HAWKMAN #2 is a fantastic issue. The artwork by Bryan Hitch is absolutely breathtaking. His visuals capture the beauty of flight and the intricate details of Hall's past lifetimes. Carter Hall's determination to uncover the truth behind his reincarnations makes him such a captivating character. HAWKMAN #2 is definitely a must-read, especially if you're already a Hawkman fan.
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Flying High!

Carter Hall is on a journey of self-discovery in HAWKMAN #2. Determined to uncover his past, Hawkman begins to unravel the reason behind his many reincarnations. With great writing by Robert Venditti and even greater artwork by Bryan Hitch, HAWKMAN #2 is a must-read.

Warning, potential spoilers are ahead!

Stepping Back in Time

HAWKMAN #2 begins with a blast from the past. As Carter Hall remembers his past life in Egypt and his first memory of flight with his significant other. He recalls discovering a metal, brought by a mysterious spaceship, that granted the ability to fly. Throughout his many lifetimes, the symbol of a hawk has always followed him. Back in modern London, Carter Hall is scribbling in his journal about rediscovering himself and his history. When he arrives at the British Museum, he checks out the “Horus Caged” Exhibit, which appears to be the hawk-like Egyptian deity Horus. While talking to the curator, Hall mentions his theory about the historical artifacts. Were the hieroglyphics influenced not by Egyptian culture, but by something else?

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Suddenly, the room starts spinning and Carter’s transported to ancient Egypt. Now transformed into Hawkman, he encounters his past self, Prince Khufu. Is it time travel? Is it a vision? It’s unclear. The Prince believes Hawkman is the “Deathbringer” he saw in his vision. They have an awesome fight in this sky, surrounded by all these birds of prey. Since they don’t speak the same language, Hawkman can’t tell Khufu that he isn’t the enemy from their visions. Then, he remembers the word “Kalmoran.”

Uncovering Hall’s Truth

Maybe that will be important in the upcoming issues. Whatever this word means, it stops Khufu from attacking him. He tells Hawkman how, after his vision of the Deathbringers, he drew a map to an unknown land and hid it in a secret compartment. When Hawkman is magically transported back to the present, he finds the staff with a map carved into it within a stone column. Apparently, the map leads Hawkman to Dinosaur Island.

HAWKMAN #2 page 1. Image courtesy of DC Entertainment.

Carter Hall’s motivation in HAWKMAN #2 is interesting. As an archaeologist, his need to explore is captivating. For all his digging, he’s still just uncovering the past. More specifically, his past lives. Each lifetime he has lived is a part of him. His journey of self-discovery is what’s keeping my attention in this story. Hall is soul-searching for his purpose, the true reason behind his many incarnations. His determination to discover himself is what drives his character and the overall plot.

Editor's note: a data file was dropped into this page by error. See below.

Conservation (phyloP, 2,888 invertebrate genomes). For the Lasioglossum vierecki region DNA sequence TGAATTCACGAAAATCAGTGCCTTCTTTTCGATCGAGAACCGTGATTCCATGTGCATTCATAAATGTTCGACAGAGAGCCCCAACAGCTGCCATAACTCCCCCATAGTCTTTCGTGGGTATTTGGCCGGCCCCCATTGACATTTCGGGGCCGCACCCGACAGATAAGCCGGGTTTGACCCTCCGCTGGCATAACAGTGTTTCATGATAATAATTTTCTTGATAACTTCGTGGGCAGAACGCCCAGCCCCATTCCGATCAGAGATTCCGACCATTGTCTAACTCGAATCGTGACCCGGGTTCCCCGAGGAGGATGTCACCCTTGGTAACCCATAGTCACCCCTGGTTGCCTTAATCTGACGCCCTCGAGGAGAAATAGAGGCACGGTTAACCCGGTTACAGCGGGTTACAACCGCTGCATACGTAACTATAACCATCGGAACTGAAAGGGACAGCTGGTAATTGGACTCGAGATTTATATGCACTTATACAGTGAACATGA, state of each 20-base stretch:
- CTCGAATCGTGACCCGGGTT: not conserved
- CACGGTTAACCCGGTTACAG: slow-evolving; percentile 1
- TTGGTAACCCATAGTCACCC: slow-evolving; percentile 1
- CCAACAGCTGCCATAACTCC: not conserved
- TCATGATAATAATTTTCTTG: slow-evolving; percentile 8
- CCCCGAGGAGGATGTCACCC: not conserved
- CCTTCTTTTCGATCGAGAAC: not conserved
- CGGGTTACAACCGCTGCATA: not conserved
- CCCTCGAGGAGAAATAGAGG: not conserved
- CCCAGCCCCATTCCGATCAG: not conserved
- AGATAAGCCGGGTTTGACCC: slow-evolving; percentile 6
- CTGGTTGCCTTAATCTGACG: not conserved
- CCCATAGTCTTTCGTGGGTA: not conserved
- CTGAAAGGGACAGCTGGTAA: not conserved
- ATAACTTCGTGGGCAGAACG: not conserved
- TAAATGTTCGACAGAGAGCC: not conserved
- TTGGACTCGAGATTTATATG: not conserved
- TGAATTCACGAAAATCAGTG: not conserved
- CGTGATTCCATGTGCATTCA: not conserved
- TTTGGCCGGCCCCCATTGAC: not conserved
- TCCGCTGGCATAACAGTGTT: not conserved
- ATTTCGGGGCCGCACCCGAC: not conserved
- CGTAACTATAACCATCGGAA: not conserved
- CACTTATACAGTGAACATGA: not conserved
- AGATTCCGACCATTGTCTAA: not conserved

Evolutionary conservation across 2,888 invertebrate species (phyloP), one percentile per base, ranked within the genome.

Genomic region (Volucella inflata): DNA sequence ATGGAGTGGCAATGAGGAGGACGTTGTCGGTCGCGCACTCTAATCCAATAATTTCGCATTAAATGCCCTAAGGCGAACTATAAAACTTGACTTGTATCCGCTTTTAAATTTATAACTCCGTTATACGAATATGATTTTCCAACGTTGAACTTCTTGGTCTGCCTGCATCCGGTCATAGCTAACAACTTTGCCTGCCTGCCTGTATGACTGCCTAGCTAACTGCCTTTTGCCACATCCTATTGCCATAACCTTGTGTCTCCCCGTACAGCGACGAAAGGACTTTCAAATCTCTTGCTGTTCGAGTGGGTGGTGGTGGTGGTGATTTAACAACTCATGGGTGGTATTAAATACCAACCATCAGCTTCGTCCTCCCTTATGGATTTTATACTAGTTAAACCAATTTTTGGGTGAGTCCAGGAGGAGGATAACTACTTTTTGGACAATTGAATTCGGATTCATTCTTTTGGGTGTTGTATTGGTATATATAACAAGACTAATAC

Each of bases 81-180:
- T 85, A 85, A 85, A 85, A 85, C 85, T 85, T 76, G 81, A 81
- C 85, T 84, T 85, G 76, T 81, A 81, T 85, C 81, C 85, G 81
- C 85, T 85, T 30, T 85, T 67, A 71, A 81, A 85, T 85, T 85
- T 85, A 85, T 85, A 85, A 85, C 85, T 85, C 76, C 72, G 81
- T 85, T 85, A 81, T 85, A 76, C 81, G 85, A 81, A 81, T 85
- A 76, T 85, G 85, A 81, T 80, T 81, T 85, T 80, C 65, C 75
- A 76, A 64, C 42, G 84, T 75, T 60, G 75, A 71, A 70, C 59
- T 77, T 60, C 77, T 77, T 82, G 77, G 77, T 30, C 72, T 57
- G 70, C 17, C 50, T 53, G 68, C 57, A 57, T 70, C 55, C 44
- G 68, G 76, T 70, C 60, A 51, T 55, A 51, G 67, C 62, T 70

High Flying Artwork

In HAWKMAN #2, the artwork by Bryan Hitch blew me away. Especially during scenes involving flight, where the characters’ movements look so fluid and nimble. Every action just glides off the page. For example, in the opening scene, Bryan Hitch does a great job capturing the beauty of flight and ancient Egypt.

The attention to detail is also absolutely beautiful. The past is brought to life in this issue. From the gold embroidery in the clothing to the intricate hieroglyphics, every detail is spot on. Each time period feels authentic. The flashback sequence is so well executed, I felt as though I was falling back in time. Seriously, hats off to Bryan Hitch for some breathtaking visuals.

HAWKMAN #2 page 3. Image courtesy of DC Entertainment.

Final Thoughts on HAWKMAN #2

Overall, HAWKMAN #2 is a fantastic issue. Bryan Hitch’s artwork is incredible, to say the least. His attention to detail made me feel as though I was stepping back in time, right next to Hawkman. Carter Hall is such an interesting character. His journey of finding himself has truly caught my attention.

If I had any criticism it would be that, while there is an internal conflict within Carter himself, there’s no antagonist in HAWKMAN #2. Although Hawkman does fight his past incarnation, there’s no real threat in this issue. However, this may change in future chapters, if his vision about the impending destruction comes to fruition.

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Also, there are some unanswered questions in this issue. What is Kalmoran? Who are the Deathbringers? What mystery ship brought the Nth metal in the first place? And where the heck is Hawkgirl? Some readers may dislike some of the ambiguity, but I think these elements add to the overall mystery.

If you are a fan of Hawkman, you will love this issue. If you aren’t, you may become one after reading HAWKMAN #2!

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